The Upper Jurassic deposits of the Złoczew High comprise limestone and marl dated as Oxfordian–Lower Kimmeridgian (Deczkowski 1977; Deczkowski and Gajewska 1983). The oldest sediments are Lower Oxfordian nodular limestone with stromatolites, which grade up into alternating marl and limestone with sponges and ammonites (Deczkowski 1977; Deczkowski and Gajewska 1983), followed by Middle and Upper Oxfordian, thin-bedded, platy limestone as well as massive and bedded sponge limestone with chert and marl interbeds. The youngest marl and limestone belong to the Lower Kimmeridgian (Deczkowski 1977; Deczkowski and Gajewska 1983). The thickness of the Upper Jurassic succession in the Złoczew Graben reaches 290 m (Biesiec 1 and 2 wells).

The Złoczew Graben is 13 km long, up to 1.5 km wide, and from 200 to 350 m deep. The recent geometry of the graben originated in the Miocene. The dislocations parallel to the graben axis are steep faults with throws from 25 to 200 m. These are accompanied by transverse faults (Deczkowski and Gajewska 1983; Borowicz et al. 2007; Dukacz 2013). The graben is filled with Paleogene and Neogene sediments, and the whole area is covered by Pleistocene sand and boulder clay.

Materials and methods

Preliminary data on Jurassic sediments from the Złoczew Graben can be found in unpublished reports on 110 wells completed before 2011 and in geological assessment reports of the Złoczew Graben. The principal research tool was microscopic examination of sections from 125 full-cored wells completed in the years 2011–2012, arranged in a grid shown in Fig. 2. From samples collected in drill cores, both polished slabs (Fig. 5) and thin-sections (Figs. 6, 7, 8) were made, and these were the basis for sedimentological studies. Upper Jurassic sediments, up to 130 m thick, were encountered in all studied cores. Lithology and thickness of the older Oxfordian sediments are known from previous wells (see e.g., Deczkowski 1977; Deczkowski and Gajewska 1983).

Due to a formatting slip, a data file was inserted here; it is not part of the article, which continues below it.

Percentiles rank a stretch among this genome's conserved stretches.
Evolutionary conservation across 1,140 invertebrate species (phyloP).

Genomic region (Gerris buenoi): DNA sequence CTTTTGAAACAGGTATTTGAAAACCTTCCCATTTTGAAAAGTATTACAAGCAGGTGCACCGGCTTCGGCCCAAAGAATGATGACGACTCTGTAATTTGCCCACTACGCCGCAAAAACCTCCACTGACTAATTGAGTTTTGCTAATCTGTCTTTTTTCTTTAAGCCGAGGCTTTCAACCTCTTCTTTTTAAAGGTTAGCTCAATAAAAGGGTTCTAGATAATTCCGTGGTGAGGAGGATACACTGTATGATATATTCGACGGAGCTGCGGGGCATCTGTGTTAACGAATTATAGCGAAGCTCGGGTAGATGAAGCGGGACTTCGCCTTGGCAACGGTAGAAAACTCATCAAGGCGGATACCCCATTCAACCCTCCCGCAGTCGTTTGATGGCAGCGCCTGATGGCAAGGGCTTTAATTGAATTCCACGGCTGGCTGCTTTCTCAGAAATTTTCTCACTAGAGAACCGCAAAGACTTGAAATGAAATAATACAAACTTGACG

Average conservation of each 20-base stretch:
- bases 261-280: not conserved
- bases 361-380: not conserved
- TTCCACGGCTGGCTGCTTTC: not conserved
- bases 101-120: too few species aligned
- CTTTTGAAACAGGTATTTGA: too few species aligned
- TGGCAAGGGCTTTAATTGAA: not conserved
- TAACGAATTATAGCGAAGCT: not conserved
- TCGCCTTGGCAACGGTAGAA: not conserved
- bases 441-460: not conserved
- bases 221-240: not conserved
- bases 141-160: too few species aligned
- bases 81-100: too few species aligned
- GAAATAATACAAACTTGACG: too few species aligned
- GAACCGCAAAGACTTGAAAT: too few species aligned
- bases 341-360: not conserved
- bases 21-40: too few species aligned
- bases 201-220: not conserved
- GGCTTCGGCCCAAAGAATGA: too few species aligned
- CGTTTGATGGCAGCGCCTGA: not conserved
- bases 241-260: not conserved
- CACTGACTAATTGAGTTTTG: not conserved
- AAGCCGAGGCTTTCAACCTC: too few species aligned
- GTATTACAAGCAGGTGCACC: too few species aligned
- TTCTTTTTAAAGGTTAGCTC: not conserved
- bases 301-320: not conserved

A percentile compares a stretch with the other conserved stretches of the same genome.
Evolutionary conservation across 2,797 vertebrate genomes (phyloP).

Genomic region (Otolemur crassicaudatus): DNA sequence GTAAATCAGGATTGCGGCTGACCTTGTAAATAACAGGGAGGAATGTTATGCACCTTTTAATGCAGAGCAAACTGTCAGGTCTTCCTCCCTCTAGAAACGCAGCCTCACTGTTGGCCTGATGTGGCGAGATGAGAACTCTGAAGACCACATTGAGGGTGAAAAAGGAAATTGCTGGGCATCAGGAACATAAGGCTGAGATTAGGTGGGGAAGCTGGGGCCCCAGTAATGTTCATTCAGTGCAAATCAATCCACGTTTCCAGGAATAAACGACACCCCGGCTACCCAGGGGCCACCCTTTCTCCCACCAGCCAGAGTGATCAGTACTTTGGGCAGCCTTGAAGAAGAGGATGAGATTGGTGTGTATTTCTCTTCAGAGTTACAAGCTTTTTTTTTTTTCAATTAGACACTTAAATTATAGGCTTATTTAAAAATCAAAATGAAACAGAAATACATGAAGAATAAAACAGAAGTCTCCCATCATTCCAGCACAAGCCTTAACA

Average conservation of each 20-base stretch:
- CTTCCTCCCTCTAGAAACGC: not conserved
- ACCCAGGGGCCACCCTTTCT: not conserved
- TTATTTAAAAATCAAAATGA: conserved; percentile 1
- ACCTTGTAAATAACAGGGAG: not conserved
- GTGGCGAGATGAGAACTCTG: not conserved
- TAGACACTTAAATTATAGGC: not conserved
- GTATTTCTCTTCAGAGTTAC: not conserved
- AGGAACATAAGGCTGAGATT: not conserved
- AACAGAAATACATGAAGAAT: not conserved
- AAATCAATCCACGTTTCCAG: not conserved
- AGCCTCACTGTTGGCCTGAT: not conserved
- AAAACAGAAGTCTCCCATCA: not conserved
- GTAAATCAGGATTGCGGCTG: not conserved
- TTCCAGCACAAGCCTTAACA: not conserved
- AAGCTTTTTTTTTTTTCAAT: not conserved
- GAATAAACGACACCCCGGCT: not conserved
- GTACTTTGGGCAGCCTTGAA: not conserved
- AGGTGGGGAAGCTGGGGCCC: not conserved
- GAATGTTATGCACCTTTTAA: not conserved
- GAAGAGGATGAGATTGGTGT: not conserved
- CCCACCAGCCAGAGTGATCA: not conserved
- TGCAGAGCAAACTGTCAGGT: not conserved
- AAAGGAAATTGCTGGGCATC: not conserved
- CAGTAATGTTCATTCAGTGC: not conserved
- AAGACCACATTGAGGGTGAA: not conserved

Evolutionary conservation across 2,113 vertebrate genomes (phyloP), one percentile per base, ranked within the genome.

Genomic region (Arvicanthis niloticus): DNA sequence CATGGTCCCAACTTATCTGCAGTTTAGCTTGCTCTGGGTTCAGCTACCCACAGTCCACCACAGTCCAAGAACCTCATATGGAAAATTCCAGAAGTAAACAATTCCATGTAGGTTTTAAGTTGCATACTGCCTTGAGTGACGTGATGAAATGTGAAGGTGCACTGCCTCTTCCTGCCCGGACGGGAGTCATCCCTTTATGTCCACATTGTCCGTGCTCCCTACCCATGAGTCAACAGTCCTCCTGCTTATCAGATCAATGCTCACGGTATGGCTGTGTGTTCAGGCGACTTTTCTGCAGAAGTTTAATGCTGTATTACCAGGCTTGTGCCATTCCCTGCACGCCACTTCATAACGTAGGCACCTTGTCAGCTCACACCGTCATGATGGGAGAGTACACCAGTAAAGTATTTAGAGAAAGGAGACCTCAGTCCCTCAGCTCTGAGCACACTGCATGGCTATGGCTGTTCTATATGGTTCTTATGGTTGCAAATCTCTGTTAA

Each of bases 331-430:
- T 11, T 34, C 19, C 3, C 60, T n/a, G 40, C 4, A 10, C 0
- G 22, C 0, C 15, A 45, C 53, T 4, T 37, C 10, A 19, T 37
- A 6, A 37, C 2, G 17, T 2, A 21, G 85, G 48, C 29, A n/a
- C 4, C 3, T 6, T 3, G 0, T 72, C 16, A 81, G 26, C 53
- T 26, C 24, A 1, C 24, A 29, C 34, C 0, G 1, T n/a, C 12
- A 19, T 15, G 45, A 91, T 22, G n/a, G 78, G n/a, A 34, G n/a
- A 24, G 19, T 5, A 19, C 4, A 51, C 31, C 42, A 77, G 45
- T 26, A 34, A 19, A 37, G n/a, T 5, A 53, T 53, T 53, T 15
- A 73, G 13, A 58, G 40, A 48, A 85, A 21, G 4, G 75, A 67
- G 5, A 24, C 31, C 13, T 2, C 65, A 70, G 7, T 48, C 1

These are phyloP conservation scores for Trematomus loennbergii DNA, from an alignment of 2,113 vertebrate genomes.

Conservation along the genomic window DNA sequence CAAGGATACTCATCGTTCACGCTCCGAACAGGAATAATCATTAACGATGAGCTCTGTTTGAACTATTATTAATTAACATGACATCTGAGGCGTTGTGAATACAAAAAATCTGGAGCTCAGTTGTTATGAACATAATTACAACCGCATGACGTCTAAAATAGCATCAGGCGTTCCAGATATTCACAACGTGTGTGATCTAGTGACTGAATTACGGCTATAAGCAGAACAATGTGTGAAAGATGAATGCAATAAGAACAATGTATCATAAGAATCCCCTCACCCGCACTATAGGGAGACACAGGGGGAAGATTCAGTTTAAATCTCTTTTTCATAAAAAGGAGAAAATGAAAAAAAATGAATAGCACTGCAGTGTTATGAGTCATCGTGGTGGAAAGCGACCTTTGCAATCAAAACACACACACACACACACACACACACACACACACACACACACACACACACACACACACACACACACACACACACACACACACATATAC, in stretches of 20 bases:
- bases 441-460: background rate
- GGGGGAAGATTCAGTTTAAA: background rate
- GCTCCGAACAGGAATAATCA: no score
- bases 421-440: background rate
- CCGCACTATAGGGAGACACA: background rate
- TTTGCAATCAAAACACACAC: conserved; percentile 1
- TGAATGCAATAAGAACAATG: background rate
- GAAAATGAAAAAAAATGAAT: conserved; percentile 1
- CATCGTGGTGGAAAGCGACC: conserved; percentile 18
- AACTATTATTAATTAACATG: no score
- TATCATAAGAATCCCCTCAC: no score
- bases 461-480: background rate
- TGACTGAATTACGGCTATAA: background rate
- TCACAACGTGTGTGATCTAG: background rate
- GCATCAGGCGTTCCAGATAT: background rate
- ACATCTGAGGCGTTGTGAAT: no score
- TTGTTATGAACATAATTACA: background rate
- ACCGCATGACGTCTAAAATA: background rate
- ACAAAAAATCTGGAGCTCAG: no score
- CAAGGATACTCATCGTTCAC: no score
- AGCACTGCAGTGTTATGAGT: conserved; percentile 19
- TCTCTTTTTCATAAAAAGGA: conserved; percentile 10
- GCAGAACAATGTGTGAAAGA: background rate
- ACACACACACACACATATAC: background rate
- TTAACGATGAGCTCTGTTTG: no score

Fig. 2

3D model of the Złoczew Graben with location of wells (dark dots), distribution of facies and examples of lithological columns with facies types 1–6. Black vertical lines indicate location of lithological columns. Red dotted lines on the 3D model indicate main faults bordering the Złoczew Graben. The red lines on the lithological columns and 3D model of Złoczew Graben indicate the correlation horizon, which represents the transition from the mid-ramp to the outer-ramp system. The width of the graben is ca. 1.5 km. m marl, M mudstone, W wackestone, P packstone, G grainstone, B boundstone, R rudstone